4-1password: My adorable husband has a list of passwords in a Word document on his computer. Generating new passwords — and remembering existing ones — irritates him and takes him lots of time. Do you fall into that category, too? This challenge is not only about efficiency, however. It’s also about safety. If you use the same password for multiple accounts or if your password is too easy (example: Madison – if Madison is your daughter’s name) then you’re putting your own security at risk. Please do what my husband won’t, and get yourself a password manager. Such a piece of software will allow you to use one complex (but easy to remember) password for ALL your accounts. Then it will generate individual and hard-to-guess passwords for each site. I use 1password but there are lots of other password managers out there. Choose one. If you need more convincing, read this persuasive New York Times article.
5-ProWritingAid: This software is much less expensive and much more sophisticated than the popular Grammarly so I always suggest writers choose ProWritingAid instead. Give the free version of ProWritingAid a try first (you’ll be limited to 500 words at a time) and you’ll likely be impressed. It not only corrects grammar and spelling but it also deals with a host of style issues, such as sentence length, word choice and sloppy diction. Check out my full review of ProWritingAid vs Grammarly.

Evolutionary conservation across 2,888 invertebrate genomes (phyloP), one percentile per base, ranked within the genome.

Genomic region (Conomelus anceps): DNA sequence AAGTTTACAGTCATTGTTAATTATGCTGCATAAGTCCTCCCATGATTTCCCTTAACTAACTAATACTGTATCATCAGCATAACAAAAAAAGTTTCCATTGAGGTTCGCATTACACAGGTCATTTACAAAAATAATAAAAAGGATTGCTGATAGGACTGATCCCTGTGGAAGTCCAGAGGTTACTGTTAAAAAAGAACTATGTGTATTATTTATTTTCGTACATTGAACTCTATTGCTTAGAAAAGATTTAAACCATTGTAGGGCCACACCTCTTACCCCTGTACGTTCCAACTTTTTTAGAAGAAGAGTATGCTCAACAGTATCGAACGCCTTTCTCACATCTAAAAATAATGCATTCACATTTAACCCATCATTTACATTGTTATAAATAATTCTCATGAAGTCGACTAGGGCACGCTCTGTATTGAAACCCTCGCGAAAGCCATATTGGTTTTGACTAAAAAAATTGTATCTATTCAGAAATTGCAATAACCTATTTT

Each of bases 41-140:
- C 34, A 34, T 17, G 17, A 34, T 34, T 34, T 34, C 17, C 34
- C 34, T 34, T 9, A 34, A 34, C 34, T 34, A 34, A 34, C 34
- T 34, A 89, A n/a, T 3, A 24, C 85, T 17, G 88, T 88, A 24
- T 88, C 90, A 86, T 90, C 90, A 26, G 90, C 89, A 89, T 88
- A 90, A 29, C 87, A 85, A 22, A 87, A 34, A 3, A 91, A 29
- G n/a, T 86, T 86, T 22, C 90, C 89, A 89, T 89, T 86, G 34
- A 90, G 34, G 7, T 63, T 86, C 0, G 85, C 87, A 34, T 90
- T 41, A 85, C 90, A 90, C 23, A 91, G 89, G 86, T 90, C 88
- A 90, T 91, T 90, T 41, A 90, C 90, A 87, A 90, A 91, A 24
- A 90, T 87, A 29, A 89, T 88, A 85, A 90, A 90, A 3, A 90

6-Text expander: If you have a Mac, be sure to get yourself a copy of Text Expander. (Breaking news: I just discovered there’s now a Windows version — by a different company — called Phrase Exander.) This software allows you to create abbreviations representing larger blocks of text. Simply type the abbreviation you’ve assigned and, voila, the larger block of text will appear in your document. For example, whenever I receive an email telling me someone has bought a copy of my book, 8 1/2 Steps to Writing Faster, Better, I send them an email. Do I write it out from scratch each time? Certainly not! I type the abbreviation “;mybook” and, ping, a 140-word message immediately appears. (I use XXXXs to mark the spots that need to be customized. I like the way the app saves me time and ensures my messages are consistent and thorough. I figure using this software saves me about 15 minutes every 24 hours. That’s 75 minutes per working week or 3,750 minutes (62.5 hours) per year. Amazing how the time adds up, isn’t it?
7-Wunderlist: Not everyone uses a ‘To Do’ list and not everyone needs one. But if you DO like to-dos, then have a look at the no-cost list-manager Wunderlist. I like a couple of aspects of this simple piece of software: